Sugary Soft Drinks
You need to stay well-hydrated while producing milk, so having a drink before or during a breastfeeding session is a good idea. Having a large glass of soda or sweet tea, however, isn’t the best idea.
Water is the best thing for hydrating. And since everything you consume gets filtered into your breastmilk, you might be passing some of those sugars onto your baby and giving them a taste for sweets. Most doctors recommend avoiding all added sugars for children under two to help them develop healthier eating habits for life.
You may be tempted to try to get rid of your pregnancy weight as quickly as possible. Many women feel pressure to start dieting right away. The problem with pre-packaged diet foods are that they tend to be low in nutrition and high in preservatives and additives.
Your body is recovering, so you need real food; healthy fruits, vegetables, whole grains, proteins, and fats– especially plant-based fats. Breastfeeding actually burns extra calories, so you’re already working hard and putting any extra pounds to work feeding your baby.
Certain Herbs and Essential Oils
Parsley, sage, and peppermint can actually reduce your milk production. While for most people, it would take a high dose to have a measurable effect, if you are having a hard time producing enough milk, you should probably be careful.
If you love using essential oils in massage, avoid adding those herbs to your carrier oils or lotion. Essential oils are extra concentrated and get absorbed into your bloodstream through the skin. Oregano and lemon balm have also been suggested as possibly risky herbs as well. Sprinkle a little on your dinner, or have a mint tea, but don’t go overboard.
Some Common Misconceptions
Some misconceptions still prevail that there are foods that you have to avoid if you don’t want your baby to have allergies or be gassy. If you notice that your baby is extra gassy or fussy after feedings, then you may want to start eliminating possible triggers from your diet.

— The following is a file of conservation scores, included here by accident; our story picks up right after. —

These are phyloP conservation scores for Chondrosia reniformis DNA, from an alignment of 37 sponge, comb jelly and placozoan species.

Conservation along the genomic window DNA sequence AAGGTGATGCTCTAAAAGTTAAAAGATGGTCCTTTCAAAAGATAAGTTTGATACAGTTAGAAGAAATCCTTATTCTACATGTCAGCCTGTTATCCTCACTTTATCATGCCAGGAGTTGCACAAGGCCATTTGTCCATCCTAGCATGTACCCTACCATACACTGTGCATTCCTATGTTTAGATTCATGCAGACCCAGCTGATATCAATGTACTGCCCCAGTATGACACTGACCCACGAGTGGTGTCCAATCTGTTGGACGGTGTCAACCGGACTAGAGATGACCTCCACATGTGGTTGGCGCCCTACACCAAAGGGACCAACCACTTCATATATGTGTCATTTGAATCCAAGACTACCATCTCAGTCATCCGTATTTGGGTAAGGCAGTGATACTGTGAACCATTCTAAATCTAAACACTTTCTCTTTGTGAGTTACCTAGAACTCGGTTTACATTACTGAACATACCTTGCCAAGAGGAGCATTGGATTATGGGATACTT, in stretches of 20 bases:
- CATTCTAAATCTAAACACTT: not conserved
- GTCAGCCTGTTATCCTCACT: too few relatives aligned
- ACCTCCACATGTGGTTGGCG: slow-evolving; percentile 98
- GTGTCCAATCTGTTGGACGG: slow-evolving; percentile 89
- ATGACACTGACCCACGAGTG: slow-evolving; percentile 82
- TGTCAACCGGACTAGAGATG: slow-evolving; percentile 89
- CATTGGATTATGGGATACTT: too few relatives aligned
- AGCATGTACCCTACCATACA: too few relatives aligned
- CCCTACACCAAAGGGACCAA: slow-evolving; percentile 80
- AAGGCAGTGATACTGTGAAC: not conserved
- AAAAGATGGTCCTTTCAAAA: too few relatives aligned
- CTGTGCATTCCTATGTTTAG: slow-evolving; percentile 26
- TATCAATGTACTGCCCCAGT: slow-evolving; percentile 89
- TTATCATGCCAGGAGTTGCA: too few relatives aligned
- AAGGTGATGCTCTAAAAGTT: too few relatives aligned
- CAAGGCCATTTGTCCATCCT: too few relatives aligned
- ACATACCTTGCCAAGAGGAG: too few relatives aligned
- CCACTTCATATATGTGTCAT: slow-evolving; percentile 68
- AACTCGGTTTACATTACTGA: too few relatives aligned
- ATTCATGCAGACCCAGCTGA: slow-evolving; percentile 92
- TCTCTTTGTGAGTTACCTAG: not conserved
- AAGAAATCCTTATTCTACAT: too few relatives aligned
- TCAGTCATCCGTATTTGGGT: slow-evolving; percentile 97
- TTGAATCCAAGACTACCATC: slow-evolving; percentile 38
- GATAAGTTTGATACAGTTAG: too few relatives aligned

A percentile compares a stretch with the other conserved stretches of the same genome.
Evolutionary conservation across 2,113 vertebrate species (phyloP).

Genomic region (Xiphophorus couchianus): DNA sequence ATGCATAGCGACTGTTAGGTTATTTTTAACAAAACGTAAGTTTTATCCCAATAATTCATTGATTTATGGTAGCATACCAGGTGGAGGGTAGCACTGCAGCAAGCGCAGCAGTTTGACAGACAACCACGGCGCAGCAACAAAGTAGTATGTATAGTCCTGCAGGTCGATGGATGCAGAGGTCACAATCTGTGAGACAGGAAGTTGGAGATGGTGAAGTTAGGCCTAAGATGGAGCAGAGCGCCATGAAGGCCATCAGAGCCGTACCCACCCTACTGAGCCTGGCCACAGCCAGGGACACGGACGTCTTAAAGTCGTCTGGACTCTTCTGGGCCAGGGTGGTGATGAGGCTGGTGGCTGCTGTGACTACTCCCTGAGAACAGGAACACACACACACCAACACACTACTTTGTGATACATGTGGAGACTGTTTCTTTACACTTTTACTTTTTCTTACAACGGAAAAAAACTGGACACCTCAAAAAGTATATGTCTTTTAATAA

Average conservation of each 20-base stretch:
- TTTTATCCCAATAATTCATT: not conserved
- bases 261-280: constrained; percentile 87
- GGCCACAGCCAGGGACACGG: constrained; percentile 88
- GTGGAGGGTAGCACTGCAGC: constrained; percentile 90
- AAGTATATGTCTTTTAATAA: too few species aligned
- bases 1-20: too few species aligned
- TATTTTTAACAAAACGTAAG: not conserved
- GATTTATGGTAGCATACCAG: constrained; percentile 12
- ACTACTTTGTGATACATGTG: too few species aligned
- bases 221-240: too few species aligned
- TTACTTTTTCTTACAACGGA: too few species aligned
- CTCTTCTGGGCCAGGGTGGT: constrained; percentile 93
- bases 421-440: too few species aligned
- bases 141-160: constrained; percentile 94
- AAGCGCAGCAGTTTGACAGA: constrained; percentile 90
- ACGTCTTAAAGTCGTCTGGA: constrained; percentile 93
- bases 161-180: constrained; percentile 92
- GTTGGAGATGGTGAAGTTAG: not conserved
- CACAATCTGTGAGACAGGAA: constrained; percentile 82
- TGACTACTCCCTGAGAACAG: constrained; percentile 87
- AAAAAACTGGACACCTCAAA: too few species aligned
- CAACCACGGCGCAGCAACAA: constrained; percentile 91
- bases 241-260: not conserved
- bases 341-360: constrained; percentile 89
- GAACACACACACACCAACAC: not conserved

However, doctors have found no evidence of any one specific food or food type that causes gassiness in all babies, so it’s about testing things out and seeing how they work specifically for you and your baby.
A little fussiness while feeding isn’t likely to indicate a sensitivity to any particular food. Instead, look out for warning signs like diarrhea, vomiting, and rashes. These can indicate something more serious and you should contact your doctor to help figure out what the problem is and how to manage it. If your baby isn’t gaining weight that can also indicate more serious digestive issues. Your doctor can test for allergies and conditions if they suspect your baby has a problem.
With that in mind, the following are some foods that parents often think should be avoided while breastfeeding, but in actuality haven’t been proven to have any consistent negative effects
Spicy and Garlicky Foods
Some moms worry that strong spices and heavy doses of garlic will be bad for their baby. If you ate these things regularly during pregnancy, though, your baby might already be used to them. It’s true that some flavors will get passed through your breastmilk, including strong spices.
This isn’t a bad thing! You’re expanding your little one’s palate, which will help them eat a healthy variety of foods as they get older.
If you enjoy these strong flavors, there’s no reason to avoid them. You might be raising a less picky eater because of it.
Some may worry that vegetables, particularly cruciferous ones (think broccoli, cabbage, kale, Brussels sprouts) will make your baby gassy. Just as some adults eat them with no problem and others are seriously affected, every baby will be different too.
There’s no reason to avoid these nutritional powerhouses. In fact, the benefits will probably outweigh the risk of increased gas. Cooking these vegetables helps make them easier to digest and reduces the risk of gassiness for you as well. Raw cruciferous veggies are more likely to cause mild gastrointestinal distress.